Let's take a look at our voracious soul appetite. Then we can consider not only the deceitfulness and futility of our idols, but our TRUE LOVER, the only one who can free a woman of idolatry, which if we are honest, is a struggle we all have. Idols cannot be removed, only replaced, because our soul hunger is not going to go away
The song that goes with this post’s theme is "Jesus Calls Us."
1. Try to picture an image of a heart with a hole in it. Meditate on this verse from Ecclesiastes 3:11:
He has made everything beautiful in its time. He has also set eternity in the human heart; yet no one can fathom what God has done from beginning to end. (NIV)
A. What has God set in the human heart?
B. What does this mean?
C. Pascal called it a “God-shaped vacuum,” which reminds me of the whirlpool analogy. What does a vacuum, and a whirlpool have in common?
D. How has your soul been like a whirlpool? What have you devoured in an attempt to feed your soul hunger? Be specific, please—and write down the results too.
E. What mystery do you see in Ecclesiastes 3:11?
2. Solomon, the author of Ecclesiastes, felt this vacuum in his soul and couldn't imagine how to fill it. He felt pain, boredom, and a longing for relief. Find phrases that describe this in Solomon in Ecclesiastes 1:1-11.
3. Then he goes on a pursuit to try to fill this hole. List both the ways he tried to fill it and how he felt when his “whirlpool” sucked up these things in each of the following passages:
A. What did his soul hunger try to feed on and how did he feel in 1:13-18? (This is not godly wisdom, but “under the sun” or worldly wisdom)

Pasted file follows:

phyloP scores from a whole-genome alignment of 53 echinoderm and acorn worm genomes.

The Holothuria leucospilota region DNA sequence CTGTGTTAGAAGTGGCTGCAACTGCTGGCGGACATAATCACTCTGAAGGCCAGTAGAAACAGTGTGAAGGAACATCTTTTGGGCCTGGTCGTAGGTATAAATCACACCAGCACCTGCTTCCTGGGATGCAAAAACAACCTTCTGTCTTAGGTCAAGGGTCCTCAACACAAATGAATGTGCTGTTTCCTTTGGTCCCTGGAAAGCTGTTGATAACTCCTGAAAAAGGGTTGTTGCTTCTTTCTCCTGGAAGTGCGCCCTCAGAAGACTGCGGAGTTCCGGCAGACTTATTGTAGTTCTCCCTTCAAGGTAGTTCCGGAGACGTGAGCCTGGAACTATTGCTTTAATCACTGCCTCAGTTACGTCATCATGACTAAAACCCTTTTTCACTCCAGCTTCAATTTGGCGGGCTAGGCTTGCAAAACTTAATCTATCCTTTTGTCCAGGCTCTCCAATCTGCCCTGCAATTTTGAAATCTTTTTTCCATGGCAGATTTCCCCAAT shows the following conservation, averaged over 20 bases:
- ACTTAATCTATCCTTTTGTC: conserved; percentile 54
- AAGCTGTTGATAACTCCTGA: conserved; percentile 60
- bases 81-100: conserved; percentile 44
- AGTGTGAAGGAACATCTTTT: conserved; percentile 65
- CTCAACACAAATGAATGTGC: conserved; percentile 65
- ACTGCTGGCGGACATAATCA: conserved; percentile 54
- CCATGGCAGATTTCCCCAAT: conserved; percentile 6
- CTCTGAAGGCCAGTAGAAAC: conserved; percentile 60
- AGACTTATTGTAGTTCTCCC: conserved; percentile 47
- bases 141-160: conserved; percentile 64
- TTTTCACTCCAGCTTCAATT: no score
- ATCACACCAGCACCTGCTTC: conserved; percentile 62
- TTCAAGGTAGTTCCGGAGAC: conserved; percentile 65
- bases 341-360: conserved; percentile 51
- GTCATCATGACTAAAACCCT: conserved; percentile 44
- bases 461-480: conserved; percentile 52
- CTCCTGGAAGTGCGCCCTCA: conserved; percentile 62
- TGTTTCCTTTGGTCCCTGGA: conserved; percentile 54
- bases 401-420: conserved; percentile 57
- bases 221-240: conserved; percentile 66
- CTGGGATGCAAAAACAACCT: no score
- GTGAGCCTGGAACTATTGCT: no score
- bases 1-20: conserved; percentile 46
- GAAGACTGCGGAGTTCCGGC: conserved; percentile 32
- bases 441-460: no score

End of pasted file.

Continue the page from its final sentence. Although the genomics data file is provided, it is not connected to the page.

B. What did his soul hunger try to feed on and how did he feel in Ecclesiastes 2:1-21?
C. He continues to embrace worldly wisdom and wine, but adds to his quest in Ecclesiastes 2:3-11. If a phrase jumps out at you, the Spirit may be quickening you, so slow down, turn it over, and see if God is speaking to you. List your discoveries and meditations here.
4. This is such a fascinating book—one of my favorite study-guides is "A Woman of Contentment," and it contains T. M. Moore’s wonderful contemporary paraphrase of Ecclesiastes. Here are a few phrases from that paraphrase. Meditate and on each:
Amazingly, he was able to keep the iambic pentameter rhyme, so it needs to be read like that, aloud:
A. Ecclesiastes 1:4
What does a man retain beyond the grave
from all the work in which he, like a slave,
consumes his days, as though this early life
were all there is? What’s left from all this strife
B. Ecclesiastes 1:14
I could not be content to stay
within the orbit of his love. Instead
I set a course—but now I am ahead
of where I meant to be. Suffice it here
to say that if this earthly life is dear
to us above all else, that is, if we
deny heaven’s claims upon our lives and see
ourselves as beings of this space in time
and nothing more, then neither things sublime
nor silly will cohere or satisfy,
I've tried it all, my son, I will deny
it not. And it is vain, I tell you, vain!
Like feeding on the wind.
What can you take away from this post?
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